How a Federal Government Shutdown Would Affect Hospitals and Health Care
September 28, 2023
The deadline for Congress to reach a deal to fund the federal government is fast approaching, as federal agencies begin preparations for a potential shutdown.
This week, lawmakers in both chambers are working on stopgap proposals to fund the government beyond September 30. Here’s what you need to know about how the potential shutdown would affect hospitals and health care:
- Where things stand: Earlier this week, the Senate unveiled a continuing resolution to fund the government through November 17, but the bill does not have support in the House, Speaker Kevin McCarthy said. House stopgap proposals seeking deeper spending cuts face similar challenges in the Senate. Lawmakers are approaching the October 1 deadline to reach a funding deal.
- Medicare and Medicaid: Funding for Medicare and Social Security are non-discretionary and would continue during a shutdown.
- Medicaid has sufficient funding through the first quarter of fiscal year 2024, CMS officials have said.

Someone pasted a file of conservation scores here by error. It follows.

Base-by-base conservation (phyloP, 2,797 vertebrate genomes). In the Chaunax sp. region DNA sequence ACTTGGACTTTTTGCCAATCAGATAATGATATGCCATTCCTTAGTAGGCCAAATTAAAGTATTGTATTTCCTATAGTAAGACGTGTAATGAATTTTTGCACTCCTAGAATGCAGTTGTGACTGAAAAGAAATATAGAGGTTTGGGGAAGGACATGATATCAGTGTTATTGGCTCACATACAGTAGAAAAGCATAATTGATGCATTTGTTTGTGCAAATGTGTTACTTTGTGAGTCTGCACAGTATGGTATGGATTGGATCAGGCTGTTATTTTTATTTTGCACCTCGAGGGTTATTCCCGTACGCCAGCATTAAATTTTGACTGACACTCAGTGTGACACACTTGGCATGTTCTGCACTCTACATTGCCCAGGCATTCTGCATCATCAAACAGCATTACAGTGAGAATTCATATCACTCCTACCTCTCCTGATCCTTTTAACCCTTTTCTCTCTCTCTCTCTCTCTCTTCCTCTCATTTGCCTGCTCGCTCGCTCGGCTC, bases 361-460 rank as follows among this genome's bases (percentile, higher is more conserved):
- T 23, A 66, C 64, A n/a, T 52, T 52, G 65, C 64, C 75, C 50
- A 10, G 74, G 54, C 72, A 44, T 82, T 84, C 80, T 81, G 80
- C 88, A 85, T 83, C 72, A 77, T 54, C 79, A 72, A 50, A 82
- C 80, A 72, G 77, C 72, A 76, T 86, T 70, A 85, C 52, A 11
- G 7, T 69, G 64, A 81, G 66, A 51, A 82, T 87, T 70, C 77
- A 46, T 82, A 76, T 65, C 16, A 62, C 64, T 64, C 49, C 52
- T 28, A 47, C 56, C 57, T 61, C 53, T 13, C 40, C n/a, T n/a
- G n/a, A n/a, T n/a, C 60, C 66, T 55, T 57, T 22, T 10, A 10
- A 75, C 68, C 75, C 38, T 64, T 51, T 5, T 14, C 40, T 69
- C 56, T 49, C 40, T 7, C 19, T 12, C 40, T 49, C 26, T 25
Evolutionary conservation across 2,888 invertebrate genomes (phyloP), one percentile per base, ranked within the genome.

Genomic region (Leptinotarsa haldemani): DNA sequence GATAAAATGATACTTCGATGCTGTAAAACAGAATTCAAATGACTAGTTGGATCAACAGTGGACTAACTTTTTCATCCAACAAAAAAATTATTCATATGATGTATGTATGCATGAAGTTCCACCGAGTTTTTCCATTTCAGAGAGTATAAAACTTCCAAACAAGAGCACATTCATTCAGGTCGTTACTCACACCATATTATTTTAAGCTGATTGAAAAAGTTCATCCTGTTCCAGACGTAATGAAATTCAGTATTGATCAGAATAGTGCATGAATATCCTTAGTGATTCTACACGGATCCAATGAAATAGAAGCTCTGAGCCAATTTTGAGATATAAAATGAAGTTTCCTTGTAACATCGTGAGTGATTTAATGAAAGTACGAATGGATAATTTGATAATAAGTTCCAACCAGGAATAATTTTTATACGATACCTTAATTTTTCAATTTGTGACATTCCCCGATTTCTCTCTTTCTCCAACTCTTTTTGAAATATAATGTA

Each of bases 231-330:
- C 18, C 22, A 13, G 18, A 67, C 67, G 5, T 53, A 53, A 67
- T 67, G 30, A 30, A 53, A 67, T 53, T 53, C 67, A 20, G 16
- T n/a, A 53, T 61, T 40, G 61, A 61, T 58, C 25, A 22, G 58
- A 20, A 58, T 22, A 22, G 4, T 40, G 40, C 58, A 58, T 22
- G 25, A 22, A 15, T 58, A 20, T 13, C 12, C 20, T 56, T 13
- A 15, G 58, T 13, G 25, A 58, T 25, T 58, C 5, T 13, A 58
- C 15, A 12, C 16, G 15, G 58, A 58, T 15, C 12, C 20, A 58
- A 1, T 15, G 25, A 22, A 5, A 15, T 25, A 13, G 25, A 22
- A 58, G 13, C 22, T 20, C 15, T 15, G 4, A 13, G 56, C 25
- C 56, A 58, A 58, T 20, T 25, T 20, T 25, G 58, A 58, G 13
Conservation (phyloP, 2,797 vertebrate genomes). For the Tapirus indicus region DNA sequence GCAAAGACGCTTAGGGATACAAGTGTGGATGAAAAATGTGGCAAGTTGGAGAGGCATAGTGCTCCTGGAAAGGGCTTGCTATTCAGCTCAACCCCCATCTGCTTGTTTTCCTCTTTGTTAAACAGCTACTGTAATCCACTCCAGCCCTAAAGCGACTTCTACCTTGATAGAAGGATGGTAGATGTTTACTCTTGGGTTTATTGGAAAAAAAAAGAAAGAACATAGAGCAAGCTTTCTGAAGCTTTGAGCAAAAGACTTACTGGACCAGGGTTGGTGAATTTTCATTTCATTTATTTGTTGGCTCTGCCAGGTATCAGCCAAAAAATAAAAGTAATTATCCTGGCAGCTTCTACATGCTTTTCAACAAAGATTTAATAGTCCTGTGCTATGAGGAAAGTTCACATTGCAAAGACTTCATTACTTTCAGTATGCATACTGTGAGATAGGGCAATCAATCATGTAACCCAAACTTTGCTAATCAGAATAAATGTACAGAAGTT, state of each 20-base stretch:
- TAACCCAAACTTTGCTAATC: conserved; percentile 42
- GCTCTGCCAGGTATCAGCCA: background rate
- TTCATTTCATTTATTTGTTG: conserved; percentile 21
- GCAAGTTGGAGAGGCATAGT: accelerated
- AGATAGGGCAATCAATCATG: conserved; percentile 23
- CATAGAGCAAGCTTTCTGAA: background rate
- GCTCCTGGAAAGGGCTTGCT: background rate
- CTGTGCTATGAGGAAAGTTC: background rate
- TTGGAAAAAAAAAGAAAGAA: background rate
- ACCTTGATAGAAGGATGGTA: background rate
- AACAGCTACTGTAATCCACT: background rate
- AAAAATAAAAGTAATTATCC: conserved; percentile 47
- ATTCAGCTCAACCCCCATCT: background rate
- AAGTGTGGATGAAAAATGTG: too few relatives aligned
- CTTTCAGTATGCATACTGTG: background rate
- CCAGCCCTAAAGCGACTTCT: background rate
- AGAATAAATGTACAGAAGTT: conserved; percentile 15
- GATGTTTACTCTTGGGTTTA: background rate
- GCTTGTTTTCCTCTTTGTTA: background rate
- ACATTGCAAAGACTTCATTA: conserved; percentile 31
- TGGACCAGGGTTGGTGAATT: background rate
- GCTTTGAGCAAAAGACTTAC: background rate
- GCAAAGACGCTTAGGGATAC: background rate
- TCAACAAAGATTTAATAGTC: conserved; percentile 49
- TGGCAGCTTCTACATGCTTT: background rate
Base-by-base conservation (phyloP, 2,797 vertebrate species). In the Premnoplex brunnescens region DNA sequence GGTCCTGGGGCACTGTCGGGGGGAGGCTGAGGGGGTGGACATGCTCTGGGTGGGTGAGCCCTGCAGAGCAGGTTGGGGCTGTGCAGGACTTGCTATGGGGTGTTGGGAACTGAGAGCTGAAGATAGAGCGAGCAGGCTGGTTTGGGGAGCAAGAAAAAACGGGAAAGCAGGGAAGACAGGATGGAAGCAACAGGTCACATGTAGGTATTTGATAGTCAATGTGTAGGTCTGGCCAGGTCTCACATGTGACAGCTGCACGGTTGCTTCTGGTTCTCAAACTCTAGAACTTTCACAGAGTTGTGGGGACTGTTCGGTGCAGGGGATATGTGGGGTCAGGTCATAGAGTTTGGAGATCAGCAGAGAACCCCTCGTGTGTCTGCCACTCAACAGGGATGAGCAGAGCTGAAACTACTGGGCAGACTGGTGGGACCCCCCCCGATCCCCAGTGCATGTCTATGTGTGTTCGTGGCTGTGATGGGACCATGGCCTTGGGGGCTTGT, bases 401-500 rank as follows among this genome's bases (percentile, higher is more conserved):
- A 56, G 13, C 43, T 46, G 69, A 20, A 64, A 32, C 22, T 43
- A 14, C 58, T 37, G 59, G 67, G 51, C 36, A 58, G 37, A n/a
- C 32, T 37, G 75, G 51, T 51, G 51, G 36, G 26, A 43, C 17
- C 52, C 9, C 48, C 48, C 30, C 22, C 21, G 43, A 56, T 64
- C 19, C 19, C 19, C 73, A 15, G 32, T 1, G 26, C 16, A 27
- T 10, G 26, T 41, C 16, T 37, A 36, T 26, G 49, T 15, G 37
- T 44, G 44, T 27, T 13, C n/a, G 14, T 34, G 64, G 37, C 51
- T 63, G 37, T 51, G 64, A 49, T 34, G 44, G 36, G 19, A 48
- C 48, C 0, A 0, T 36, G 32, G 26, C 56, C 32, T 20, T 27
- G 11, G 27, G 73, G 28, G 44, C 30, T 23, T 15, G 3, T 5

- CMS will continue to make payments to eligible states for the Children's Health Insurance Program.
- Open enrollment: Funding for the upcoming Medicare (October 15) and Affordable Care Act (Pennie, November 1) open enrollment periods has been allocated, so plan selection should not be affected, the Kaiser Family Foundation reports.
- Staffing plans: The U.S. Department of Health and Human Services estimates it would retain 51,293 staff and furlough 37,325 employees, per its contingency plan.
- CMS would retain about 49 percent of its staff in the event of a shutdown, ensuring Medicare and other funded programs maintain operations.
- Drug pricing negotiations: Negotiations between the Biden administration and the makers of 10 common Medicare drugs were set to begin during October, but those negotiations could be pushed back due to staffing concerns, federal leaders said last week.
“HHS’s main priority in the absence of an enacted annual appropriation is to protect the health of Americans,” the agency noted in its contingency plan.
HAP will continue to monitor the latest developments on the federal funding negotiations and provide updates to members. For questions, contact John Myers, vice president, federal advocacy.